But could anyone really blame me for thinking like that?

  Ben was as dreamy as dreamy gets. He was tall, well-built, smart and had that dashing smile that would put to shame those of the models gracing the covers of any magazine. He was fun, confident and popular. He was also sweet and kind whenever he wanted to be. More than any of that, he saw me. He gave me the time of day when no one else – not even my own parents – would. It was with Ben that I never felt invisible…except when Tanya was around.

  As I took that evening stroll, I knew I was fooling myself. There was no way I could stay mad at Ben for too long. I liked to think of myself as strong and independent, but truth be told, I couldn’t imagine a life without Ben in it. My dependence on him scared me. It was frightening realizing that I needed another person as much as I needed him.

  I’d been walking along the sea shore for about an hour when I suddenly sensed that I wasn’t alone. Someone was approaching me from behind. My heart leapt. I was so sure it was Ben, that when a stranger showed up beside me, I couldn’t hide my disappointment.

  He must have noticed, because a smirk formed on his lips. “Were you expecting someone else, love?”

  I eyed him suspiciously, remembering how many times my father told me not to talk to strangers. I looked him over from head to foot, taking in his appearance. I held my breath. I couldn’t find words to describe how fine a man he was. He was almost beautiful. The first thing I took notice of was how his blue eyes were about three shades brighter than any I’d ever seen before. It was such a stark contrast to his pale – almost white – skin and his dark hair. I next noted how he was easily more than half a foot taller than I was. His height, broad shoulders and lean build reminded me of Ben, but he had a presence that was far more imposing than my best friend’s.

  My gaze settled on his face.

  I realized that he was inspecting me just as closely as I was him. His eyes on me suddenly made me feel uncomfortably vulnerable. I gave my father’s advice a second thought, but quickly canceled out all notions of heeding to his counsel when I reminded myself that he stopped caring a long time ago. I straightened to my full height and mustered all the courage I had to keep myself from running away from this stranger.

  Big mistake.

  The confident smirk didn’t leave his face for even a moment. “Like what you see?”

  I frowned, annoyed by his audacity. “A bit full of yourself, aren’t you?”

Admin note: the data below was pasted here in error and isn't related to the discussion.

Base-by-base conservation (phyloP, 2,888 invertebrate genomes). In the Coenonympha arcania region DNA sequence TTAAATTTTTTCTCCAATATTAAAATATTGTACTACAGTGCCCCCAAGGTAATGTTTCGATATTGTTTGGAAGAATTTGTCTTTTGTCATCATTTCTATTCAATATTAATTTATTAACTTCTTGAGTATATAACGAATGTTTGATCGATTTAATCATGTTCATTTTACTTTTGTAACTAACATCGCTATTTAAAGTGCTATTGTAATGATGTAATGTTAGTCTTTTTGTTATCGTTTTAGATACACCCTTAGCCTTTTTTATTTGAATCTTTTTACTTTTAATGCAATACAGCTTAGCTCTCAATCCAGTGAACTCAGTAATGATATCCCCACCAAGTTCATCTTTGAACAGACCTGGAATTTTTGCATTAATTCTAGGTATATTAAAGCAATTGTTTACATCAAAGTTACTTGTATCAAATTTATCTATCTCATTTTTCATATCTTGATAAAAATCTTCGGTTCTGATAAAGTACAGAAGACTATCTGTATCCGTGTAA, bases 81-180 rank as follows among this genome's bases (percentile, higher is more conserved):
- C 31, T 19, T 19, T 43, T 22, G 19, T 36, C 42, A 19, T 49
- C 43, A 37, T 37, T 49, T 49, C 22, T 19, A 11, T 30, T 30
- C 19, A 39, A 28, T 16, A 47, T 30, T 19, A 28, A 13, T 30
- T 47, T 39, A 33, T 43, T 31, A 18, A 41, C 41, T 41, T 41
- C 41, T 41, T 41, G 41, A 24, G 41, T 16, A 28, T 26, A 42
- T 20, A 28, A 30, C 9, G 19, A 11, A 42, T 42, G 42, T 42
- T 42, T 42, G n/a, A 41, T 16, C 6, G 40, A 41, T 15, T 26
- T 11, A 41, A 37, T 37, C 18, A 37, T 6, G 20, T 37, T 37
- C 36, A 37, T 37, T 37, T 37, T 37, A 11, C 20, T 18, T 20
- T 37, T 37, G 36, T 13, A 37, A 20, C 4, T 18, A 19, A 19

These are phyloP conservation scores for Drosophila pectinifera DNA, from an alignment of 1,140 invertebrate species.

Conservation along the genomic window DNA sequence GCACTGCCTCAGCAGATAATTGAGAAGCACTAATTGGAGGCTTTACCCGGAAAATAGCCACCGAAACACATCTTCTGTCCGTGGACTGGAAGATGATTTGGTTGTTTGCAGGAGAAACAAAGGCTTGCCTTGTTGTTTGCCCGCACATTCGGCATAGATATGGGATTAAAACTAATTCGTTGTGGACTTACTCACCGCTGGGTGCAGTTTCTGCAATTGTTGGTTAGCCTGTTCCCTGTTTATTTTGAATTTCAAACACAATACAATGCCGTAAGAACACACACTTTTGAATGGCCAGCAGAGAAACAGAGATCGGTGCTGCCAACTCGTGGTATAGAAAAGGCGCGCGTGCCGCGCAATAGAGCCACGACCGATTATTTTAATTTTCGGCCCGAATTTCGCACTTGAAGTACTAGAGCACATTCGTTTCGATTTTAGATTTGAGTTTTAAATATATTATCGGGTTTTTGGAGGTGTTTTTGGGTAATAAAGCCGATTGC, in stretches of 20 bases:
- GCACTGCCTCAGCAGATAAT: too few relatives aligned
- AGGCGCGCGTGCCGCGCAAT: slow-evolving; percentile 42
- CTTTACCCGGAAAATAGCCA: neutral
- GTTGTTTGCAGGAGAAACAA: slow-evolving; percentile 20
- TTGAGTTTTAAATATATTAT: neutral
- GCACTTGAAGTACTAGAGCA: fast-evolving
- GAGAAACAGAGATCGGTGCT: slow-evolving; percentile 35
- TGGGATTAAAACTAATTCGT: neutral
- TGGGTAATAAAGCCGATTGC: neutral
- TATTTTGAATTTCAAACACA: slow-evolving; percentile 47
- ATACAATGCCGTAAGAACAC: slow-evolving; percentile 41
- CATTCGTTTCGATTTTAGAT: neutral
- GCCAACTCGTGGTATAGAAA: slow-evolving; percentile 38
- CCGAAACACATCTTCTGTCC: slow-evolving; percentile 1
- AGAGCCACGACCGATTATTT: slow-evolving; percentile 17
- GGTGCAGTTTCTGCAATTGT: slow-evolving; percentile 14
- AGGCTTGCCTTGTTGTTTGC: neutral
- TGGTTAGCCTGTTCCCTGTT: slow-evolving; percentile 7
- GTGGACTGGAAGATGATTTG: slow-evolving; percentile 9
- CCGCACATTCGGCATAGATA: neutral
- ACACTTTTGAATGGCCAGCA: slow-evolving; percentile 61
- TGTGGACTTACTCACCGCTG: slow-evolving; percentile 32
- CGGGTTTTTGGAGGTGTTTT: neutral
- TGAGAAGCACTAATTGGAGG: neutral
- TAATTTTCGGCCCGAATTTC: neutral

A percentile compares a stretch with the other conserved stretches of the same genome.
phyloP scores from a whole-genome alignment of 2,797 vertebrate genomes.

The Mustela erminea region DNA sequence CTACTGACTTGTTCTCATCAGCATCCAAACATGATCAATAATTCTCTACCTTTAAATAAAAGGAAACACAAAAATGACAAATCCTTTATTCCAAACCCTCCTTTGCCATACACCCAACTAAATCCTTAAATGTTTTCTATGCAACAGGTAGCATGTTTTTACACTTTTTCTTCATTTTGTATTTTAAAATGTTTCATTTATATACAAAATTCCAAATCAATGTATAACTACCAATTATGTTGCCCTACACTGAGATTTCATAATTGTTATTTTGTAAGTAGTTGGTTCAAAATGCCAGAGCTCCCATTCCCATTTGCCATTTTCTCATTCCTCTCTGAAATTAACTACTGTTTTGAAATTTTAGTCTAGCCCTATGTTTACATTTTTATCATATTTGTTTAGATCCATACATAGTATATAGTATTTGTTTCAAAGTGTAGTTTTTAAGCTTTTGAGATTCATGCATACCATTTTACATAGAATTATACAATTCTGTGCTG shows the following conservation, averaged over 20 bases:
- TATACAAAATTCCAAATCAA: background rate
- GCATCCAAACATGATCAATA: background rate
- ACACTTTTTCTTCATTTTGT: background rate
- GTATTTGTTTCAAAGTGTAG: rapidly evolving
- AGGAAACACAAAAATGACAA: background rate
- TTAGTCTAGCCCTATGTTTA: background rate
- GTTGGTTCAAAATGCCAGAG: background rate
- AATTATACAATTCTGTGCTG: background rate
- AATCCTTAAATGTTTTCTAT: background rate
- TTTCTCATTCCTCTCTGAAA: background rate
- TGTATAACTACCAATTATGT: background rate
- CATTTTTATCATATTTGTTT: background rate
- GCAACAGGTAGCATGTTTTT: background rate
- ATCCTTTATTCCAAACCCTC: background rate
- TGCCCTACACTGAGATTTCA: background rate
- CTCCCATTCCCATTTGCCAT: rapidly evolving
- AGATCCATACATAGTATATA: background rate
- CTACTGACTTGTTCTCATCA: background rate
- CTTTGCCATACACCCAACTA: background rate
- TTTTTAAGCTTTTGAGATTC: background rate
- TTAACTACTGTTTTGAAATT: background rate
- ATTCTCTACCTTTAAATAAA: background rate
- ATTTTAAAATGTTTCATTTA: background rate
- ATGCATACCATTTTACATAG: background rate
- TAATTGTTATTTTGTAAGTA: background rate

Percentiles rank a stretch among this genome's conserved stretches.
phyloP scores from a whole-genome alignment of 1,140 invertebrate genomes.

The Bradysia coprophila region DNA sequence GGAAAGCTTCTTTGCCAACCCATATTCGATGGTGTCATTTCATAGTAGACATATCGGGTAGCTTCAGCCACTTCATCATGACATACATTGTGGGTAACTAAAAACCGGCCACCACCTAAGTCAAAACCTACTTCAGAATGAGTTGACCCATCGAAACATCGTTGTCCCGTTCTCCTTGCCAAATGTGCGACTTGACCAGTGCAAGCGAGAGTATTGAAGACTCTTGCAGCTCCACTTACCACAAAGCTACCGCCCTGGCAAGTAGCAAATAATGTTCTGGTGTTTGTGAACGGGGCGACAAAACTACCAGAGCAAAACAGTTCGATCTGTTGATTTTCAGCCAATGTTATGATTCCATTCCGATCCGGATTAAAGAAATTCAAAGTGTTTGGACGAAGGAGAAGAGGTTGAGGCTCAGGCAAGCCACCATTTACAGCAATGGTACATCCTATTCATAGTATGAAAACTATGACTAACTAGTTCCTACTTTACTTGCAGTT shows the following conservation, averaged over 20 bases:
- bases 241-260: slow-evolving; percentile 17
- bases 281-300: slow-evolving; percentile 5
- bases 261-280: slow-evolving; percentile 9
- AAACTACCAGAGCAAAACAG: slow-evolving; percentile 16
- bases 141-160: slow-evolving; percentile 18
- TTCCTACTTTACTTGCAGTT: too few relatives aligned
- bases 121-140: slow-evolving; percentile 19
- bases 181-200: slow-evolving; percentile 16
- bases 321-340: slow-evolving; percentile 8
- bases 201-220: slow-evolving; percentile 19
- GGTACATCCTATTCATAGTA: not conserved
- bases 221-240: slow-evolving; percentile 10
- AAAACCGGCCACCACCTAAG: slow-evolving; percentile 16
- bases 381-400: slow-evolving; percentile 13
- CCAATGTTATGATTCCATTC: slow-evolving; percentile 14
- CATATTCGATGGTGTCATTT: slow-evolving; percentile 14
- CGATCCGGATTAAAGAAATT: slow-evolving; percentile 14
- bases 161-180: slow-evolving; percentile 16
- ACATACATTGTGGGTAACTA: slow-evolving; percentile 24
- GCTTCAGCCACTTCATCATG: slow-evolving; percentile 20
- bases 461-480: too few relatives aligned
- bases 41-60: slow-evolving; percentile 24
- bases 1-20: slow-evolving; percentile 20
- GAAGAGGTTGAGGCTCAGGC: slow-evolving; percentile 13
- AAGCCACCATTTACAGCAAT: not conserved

He stepped forward, closer to me, and leaned his head toward mine. “Don’t I have the right to be?”

  He knew he looked good and wasn’t about to act like he didn’t.

  “Whatever,” was my oh-so-brilliant comeback.

  My shoulders sagged with defeat as I took a step back, overwhelmed by how close he was. I rolled my eyes and did a one-eighty, not quite in the mood to play whatever game this stranger was proposing.

  I would soon realize that I was about to play his game whether I liked it or not. He grabbed my arm and turned my body to face him. The motio
n alone made every single internal alarm I had go off in a frenzy.

  This man was danger and I knew it. I tried to wriggle away from his touch, but I was no match for his strength.

  “Tell me your name,” he commanded.

  I was about to refuse, but was horrified to find myself blurting out my name in response. “Sofia Claremont. ”

  He traced his thumb over my jaw line. “Hello, Sofia Claremont. You’re one stupid girl for taking a walk alone at this time of night. You never know what kind of evil a pretty little thing like you could happen to come by. ”

  I found myself wondering exactly what kind of evil he was. But I was suddenly overcome by the sensations that were surrounding me. My senses took everything in at once. I heard the waves, felt the sand beneath my feet, smelled the ocean salt, tasted the flavor of cherry on my lips and saw the stranger’s manic appearance as he stuck a needle to my neck. The effect was instant. I was barely able to gasp, much less scream. I went from sensing everything to sensing absolutely nothing.

  My last conscious thought was that I may never see Ben again.


  I blinked several times, hoping that I would see a bit more clearly if I did it enough. No chance. I was enveloped by darkness and it didn’t look like that was about to change any time soon.

  I sensed my claustrophobia about to kick in, afraid that, for all I knew, I could be in some sort of extremely enclosed space, but the cold, airy feel of the room soon assured me that I was not.

  I tried to move about the space and quickly realized that the lack of lighting was the least of my concerns. For one thing, I was being held by metal restraints on my wrists and ankles.